Dr. Scott Atlas, a healthcare policy expert who is a Senior Fellow for the Hoover Institution at Stanford University, has recently begun working with the administration. Trump told reporters that Atlas is “a truly brilliant man, a wonderful man and cares about the subject” of reopening schools “very much.”
Atlas earlier in the day attended a schools event where a group of parents, teachers, medical experts, and a number of others called for the reopening of schools as an option for parents and students wishing to return.
At the event, Atlas said, “We know that the harms of locking out the children from school are enormous. And we also know, as we all would agree, that educating America’s children is right at the top of the list for our nation’s priorities.”
“I thank the President and everyone here for acknowledging these truths, and to get kids back to school safely,” he added.
Option to Stay Home
Trump announced eight “General Recommendations for All Schools” at the afternoon press briefing, and said that the administration will provide up to 125 million reusable masks to school districts across the United States to combat the CCP (Chinese Communist Party) virus, also known as the novel coronavirus.
The Trump administration is also providing $13 billion in federal funding that states can use under the CARES Act, to be directed toward elementary and secondary schools to enable a safe reopening.
The eight general recommendations (pdf) include making sure that everyone understands the symptoms of COVID-19, ensuring appropriate social distancing, hygiene and ventilation, as well as encouraging the use of masks when social distancing is not possible. It also recommends students, teachers, and staff to “socially distance around high-risk individuals.”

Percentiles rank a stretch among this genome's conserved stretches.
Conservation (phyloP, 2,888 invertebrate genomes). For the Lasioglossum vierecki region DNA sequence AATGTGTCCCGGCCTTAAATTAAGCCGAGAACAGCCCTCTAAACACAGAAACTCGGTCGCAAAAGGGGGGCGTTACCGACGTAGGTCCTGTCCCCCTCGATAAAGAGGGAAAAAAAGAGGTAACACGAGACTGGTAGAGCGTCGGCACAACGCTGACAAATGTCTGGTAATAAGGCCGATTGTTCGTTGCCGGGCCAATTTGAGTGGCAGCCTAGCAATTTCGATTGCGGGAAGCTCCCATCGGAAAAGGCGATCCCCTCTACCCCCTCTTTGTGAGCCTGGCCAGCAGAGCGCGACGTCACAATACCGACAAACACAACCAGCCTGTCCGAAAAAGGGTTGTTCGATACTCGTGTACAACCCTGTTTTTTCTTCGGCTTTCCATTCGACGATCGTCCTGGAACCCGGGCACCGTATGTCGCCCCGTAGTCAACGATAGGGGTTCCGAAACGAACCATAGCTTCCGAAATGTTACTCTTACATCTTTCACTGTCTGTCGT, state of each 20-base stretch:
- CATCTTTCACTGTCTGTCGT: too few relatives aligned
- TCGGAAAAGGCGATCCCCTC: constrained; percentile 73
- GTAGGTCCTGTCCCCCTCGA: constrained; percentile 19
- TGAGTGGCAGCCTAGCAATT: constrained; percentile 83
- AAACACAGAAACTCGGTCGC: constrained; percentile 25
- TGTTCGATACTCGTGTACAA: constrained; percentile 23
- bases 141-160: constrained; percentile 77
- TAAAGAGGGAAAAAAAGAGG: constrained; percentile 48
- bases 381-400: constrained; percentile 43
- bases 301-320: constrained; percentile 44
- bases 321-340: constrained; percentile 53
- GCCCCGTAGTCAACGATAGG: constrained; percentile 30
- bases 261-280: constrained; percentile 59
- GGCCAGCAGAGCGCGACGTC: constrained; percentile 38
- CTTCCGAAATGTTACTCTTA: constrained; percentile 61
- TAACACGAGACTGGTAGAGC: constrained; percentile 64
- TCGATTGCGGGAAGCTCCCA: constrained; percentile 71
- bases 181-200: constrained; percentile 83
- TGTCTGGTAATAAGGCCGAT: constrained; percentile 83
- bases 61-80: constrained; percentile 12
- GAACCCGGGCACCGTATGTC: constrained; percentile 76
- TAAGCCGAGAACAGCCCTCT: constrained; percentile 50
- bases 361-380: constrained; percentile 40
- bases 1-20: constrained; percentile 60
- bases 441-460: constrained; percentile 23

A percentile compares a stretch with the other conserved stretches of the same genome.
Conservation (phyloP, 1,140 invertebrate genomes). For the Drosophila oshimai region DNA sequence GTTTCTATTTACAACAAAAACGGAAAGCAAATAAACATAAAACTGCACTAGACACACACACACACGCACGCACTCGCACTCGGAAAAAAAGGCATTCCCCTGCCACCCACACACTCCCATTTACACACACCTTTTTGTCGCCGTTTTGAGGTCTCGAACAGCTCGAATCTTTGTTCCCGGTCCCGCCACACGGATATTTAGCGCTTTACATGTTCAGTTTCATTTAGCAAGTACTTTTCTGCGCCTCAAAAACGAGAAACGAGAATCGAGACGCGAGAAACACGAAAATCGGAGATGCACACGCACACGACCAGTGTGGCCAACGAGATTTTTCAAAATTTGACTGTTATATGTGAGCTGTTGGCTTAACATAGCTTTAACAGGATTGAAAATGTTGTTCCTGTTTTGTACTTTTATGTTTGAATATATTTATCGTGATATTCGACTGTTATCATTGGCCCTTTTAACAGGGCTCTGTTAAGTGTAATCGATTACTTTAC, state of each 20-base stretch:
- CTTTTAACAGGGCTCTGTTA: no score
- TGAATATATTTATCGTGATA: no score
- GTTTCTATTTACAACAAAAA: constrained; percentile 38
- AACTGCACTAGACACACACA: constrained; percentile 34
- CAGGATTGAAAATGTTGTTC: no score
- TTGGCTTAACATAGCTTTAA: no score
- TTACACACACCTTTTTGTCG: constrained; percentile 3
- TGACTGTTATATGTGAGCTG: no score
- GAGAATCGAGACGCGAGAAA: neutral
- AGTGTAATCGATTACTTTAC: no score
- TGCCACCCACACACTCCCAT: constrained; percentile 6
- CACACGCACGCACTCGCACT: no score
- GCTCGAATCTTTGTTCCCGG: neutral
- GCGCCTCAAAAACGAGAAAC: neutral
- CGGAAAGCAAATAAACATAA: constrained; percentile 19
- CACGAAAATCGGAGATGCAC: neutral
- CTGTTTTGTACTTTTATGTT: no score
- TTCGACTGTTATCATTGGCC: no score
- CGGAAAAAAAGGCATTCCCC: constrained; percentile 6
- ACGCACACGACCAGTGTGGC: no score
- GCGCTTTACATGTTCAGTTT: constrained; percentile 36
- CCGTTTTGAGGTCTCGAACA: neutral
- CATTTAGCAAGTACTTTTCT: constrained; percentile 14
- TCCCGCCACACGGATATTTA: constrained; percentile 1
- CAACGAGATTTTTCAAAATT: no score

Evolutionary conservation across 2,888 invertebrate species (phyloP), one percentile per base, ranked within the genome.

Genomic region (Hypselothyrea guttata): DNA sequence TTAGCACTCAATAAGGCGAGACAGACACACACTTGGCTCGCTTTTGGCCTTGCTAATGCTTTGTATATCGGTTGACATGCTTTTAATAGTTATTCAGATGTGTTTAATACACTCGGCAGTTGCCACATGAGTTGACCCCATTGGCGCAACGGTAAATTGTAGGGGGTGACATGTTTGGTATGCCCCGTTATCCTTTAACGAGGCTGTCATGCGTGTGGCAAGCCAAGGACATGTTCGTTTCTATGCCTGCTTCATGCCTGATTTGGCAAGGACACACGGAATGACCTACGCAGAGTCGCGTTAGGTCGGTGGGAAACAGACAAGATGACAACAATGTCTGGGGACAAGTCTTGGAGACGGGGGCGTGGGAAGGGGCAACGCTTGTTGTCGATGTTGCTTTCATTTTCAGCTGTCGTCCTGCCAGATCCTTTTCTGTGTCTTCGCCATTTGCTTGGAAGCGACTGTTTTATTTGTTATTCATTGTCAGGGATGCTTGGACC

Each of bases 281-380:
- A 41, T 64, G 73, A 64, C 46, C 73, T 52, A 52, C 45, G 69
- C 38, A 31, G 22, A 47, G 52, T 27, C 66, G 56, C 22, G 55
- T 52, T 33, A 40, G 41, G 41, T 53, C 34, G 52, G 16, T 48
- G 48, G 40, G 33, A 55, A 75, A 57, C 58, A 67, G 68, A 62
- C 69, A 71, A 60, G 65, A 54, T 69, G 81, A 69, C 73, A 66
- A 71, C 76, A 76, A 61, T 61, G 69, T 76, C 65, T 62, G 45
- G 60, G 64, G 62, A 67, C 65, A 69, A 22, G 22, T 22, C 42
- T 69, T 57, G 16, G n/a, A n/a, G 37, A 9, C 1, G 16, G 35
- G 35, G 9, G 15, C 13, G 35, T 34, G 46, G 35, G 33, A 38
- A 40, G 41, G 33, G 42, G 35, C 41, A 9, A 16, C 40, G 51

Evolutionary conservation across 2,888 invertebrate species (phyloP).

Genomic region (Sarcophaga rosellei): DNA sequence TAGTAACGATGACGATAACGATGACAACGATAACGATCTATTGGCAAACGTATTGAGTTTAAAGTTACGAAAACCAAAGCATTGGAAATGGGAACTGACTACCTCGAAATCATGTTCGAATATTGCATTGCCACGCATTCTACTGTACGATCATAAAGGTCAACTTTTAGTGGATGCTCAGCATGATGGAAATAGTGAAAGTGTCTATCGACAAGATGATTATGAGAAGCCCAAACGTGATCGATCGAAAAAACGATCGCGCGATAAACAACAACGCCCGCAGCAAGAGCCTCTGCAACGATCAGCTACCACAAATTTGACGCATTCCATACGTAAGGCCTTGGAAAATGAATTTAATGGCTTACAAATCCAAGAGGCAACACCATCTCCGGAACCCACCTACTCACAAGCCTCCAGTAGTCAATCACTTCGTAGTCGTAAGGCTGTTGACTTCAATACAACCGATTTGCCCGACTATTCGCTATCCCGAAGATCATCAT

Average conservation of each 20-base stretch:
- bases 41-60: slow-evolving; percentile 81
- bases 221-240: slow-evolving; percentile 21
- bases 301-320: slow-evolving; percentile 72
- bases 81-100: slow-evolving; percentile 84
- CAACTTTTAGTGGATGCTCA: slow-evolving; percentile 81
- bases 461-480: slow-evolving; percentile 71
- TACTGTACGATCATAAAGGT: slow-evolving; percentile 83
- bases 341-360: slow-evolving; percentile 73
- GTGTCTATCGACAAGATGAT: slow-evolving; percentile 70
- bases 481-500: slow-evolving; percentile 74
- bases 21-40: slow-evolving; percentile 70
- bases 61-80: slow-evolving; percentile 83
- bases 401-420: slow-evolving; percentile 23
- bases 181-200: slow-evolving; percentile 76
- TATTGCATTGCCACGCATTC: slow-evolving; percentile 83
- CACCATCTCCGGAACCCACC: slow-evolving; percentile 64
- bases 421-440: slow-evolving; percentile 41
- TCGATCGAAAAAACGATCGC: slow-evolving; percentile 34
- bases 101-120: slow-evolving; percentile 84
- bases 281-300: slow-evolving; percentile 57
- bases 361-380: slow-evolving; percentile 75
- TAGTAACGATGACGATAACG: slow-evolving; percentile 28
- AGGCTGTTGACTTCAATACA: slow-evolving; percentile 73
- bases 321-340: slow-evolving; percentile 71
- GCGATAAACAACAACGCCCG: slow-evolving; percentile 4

Trump also announced another six recommendations for high-risk students and high-risk teachers, giving them the option to stay at home and engage in distance learning and teaching, respectively.
The six recommendations are:
- Students, their families, teachers, and staff should consult with their medical providers to determine if they are at high-risk from COVID-19.
- Provide high-risk teachers the choice to stay home and engage in distance teaching.
- Provide high-risk students, or students who have high-risk family members, the choice to stay home and engage in distance learning.
- Provide high-risk staff options to modify their work routines.
- Strongly encourage high-risk students, teachers, and staff to maintain social distance, avoid crowded gatherings, and wear masks when social distancing is not possible.
- Train school medical personnel regarding the symptoms of COVID-19; maintain isolation areas for those who become symptomatic to use while they await transportation away from school.
“All families should be empowered to make the decision that is right for their own circumstances,” Trump announced. “This is especially important if a child’s underlying health conditions or lives with her parents or a grandparent who is in a high risk.”